Standalone Border Bill Set for Senate Debate Despite Anticipated Hurdles, Schumer Reports

( – The Senate is due to vote on a border policy package after the previous attempt at a bipartisan compromise failed in the upper chamber in early 2024.

The proposed legislation is not expected to pass this time either, as President Joe Biden plans to issue executive actions relating to the border crisis that are bound to attract opposition from more progressive Democrats. The bill was originally negotiated by Democrat Connecticut Senator Chris Murphy, Independent Arizona Senator Kyrsten Sinema and Republican Oklahoma Senator James Lankford in an attempt to secure more support from Republicans for a revised foreign aid deal. Democratic Senate Majority Leader Chuck Schumer has said he expects some Democrats to oppose the bill.

Biden was criticized in February 2024 for his shift in position, prompting immigration advocates to accuse him of punishing asylum seekers more in line with Republican policy to secure Republican backing for $95 billion in foreign aid for Israel, Ukraine, and Taiwan. The package was approved by the House in April 2024. With the border crisis being a central issue approaching the November general election, the bill is expected to be voted against by both sides of the spectrum.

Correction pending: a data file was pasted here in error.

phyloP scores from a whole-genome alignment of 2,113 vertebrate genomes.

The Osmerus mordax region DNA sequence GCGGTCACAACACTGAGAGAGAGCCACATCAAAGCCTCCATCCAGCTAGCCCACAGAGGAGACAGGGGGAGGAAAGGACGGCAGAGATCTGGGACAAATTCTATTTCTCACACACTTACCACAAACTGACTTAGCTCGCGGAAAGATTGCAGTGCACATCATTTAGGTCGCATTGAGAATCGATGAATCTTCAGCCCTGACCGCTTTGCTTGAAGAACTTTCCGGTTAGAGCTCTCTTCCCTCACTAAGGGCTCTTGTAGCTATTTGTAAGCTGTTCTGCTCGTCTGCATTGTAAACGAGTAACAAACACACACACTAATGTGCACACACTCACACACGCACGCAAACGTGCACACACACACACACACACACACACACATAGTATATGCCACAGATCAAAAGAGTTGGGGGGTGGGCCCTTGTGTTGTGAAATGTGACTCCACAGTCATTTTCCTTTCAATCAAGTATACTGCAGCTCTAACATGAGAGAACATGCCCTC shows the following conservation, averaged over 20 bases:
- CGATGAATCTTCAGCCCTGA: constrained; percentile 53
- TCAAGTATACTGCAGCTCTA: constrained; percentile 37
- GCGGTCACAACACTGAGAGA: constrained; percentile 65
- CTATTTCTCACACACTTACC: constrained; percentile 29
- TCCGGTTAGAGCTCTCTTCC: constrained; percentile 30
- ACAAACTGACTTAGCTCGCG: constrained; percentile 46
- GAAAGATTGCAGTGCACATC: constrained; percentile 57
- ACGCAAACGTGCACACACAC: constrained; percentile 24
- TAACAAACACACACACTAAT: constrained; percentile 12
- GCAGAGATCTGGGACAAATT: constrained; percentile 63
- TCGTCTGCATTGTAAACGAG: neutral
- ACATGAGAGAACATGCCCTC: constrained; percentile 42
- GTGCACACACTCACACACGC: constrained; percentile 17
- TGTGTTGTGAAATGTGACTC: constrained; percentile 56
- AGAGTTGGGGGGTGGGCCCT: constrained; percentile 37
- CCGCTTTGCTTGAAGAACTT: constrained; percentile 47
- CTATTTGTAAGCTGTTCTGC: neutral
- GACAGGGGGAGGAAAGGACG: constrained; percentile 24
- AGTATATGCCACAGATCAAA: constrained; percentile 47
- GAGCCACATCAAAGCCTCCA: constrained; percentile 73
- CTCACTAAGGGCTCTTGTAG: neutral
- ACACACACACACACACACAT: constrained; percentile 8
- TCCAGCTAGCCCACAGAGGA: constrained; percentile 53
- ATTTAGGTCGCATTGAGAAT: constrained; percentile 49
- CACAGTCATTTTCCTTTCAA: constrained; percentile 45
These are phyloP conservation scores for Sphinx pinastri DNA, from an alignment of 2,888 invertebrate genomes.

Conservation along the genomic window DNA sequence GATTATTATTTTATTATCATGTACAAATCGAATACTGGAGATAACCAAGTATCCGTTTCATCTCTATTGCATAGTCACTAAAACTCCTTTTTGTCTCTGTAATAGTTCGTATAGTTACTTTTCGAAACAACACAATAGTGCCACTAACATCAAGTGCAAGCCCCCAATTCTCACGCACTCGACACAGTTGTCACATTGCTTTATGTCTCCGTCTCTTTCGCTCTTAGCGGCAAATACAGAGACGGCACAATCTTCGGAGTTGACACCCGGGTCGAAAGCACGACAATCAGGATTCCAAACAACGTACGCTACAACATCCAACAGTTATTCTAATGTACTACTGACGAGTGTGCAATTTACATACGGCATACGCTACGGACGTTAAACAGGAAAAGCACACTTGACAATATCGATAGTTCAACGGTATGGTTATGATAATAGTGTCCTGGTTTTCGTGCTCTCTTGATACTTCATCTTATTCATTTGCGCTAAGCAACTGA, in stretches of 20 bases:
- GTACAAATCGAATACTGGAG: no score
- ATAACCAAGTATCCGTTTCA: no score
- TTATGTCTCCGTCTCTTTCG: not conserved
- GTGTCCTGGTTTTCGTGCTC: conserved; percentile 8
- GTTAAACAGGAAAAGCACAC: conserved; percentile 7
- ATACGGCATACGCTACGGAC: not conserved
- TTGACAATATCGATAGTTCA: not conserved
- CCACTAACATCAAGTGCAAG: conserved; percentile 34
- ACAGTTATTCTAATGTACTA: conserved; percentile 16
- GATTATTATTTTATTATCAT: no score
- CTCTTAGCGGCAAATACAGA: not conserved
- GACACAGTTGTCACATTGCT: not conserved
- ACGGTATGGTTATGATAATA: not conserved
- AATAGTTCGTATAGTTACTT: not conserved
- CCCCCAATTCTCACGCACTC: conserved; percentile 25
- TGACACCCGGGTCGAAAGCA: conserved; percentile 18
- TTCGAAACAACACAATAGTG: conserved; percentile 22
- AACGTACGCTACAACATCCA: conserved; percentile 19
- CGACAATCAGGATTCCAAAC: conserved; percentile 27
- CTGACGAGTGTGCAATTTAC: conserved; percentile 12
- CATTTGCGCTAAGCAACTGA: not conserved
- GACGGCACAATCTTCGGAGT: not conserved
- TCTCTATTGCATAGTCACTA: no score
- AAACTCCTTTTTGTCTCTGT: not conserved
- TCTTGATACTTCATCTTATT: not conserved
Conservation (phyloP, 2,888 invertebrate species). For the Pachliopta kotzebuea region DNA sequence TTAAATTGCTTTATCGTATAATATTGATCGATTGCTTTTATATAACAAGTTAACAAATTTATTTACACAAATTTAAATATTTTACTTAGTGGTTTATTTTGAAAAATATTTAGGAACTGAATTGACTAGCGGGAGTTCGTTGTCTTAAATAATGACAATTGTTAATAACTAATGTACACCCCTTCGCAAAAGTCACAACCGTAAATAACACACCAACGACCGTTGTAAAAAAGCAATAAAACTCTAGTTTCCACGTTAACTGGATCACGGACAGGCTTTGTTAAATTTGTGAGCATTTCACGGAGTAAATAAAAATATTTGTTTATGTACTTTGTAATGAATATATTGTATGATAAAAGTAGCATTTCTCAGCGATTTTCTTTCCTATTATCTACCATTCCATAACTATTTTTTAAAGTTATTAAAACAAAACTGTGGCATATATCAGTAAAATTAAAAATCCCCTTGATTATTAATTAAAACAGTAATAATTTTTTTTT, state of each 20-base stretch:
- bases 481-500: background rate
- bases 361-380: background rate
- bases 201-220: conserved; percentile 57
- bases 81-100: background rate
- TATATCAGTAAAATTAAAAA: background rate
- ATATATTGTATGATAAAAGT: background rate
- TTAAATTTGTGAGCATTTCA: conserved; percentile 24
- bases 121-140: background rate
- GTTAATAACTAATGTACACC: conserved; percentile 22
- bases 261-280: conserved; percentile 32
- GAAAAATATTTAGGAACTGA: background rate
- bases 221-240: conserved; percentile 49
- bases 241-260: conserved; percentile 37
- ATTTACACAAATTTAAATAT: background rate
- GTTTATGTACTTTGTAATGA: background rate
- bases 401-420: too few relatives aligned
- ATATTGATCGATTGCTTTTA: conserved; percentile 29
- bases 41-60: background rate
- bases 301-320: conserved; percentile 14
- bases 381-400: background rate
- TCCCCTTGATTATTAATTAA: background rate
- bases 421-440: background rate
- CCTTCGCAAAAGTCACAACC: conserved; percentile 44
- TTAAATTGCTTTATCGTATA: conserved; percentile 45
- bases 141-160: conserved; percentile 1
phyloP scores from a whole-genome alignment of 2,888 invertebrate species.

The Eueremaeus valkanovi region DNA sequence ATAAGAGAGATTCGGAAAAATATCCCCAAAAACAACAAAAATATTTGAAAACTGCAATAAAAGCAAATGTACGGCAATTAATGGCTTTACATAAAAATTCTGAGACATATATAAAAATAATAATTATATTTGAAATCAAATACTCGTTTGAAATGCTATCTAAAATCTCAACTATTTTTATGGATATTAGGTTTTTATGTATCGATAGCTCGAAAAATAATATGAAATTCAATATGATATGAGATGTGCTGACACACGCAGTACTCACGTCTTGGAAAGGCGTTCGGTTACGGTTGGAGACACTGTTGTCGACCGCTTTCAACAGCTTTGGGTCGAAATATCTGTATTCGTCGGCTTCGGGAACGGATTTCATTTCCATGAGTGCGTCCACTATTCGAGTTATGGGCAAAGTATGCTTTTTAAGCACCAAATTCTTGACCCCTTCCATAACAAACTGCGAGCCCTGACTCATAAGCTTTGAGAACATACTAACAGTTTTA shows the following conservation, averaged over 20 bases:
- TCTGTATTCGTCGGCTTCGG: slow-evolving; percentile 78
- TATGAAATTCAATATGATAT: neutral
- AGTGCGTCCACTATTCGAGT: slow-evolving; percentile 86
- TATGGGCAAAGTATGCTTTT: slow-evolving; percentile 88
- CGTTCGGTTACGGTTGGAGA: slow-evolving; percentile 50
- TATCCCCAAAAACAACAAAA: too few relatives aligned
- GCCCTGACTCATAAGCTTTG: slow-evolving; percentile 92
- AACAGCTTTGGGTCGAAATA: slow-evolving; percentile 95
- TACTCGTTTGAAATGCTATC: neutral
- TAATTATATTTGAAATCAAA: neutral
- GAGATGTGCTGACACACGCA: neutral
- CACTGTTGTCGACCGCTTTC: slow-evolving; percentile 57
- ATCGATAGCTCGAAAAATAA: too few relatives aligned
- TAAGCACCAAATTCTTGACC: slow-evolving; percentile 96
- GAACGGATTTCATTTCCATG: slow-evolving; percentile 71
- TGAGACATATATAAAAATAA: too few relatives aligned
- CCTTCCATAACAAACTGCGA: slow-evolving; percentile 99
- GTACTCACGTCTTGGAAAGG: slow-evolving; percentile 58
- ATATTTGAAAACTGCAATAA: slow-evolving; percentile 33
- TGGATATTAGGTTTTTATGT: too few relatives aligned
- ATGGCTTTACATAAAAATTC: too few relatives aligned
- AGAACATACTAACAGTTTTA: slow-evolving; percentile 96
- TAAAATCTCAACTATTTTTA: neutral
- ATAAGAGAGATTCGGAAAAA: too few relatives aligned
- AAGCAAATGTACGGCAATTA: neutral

Democrats have already accused Republicans of turning down opportunities to address an issue they consistently blame the Biden administration for not tackling. A White House spokesperson criticized the GOP in March for opposing Biden’s proposed funding, which included hiring more border agents as well as introducing technology aimed at curbing the supply of fentanyl from across the southern border. Though Republican Texas Governor Greg Abbott has invested $11 billion of state funds in Operation Lone Star to increase border security, Texas has bussed over 100,000 migrants up to Democratic Sanctuary Cities. Following opposition to the previous attempt at a bipartisan border bill, Democrats have accused Republicans of intentionally sabotaging any Democratic efforts to manage the border crisis in order to provide the GOP with more ammunition against Biden’s administration.

Schumer recognized that the bill would likely be opposed by both Democrats and Republicans, but accepted that this is how bipartisan legislation must be written when approaching an issue “complex and politically charged” such as immigration. Schumer recalled Biden inviting Republicans to vote against the bill in January and telling them to blame it on him. He added that American citizens are looking for bipartisan action in mapping out effective border security measures rather than more partisan blame shifting.

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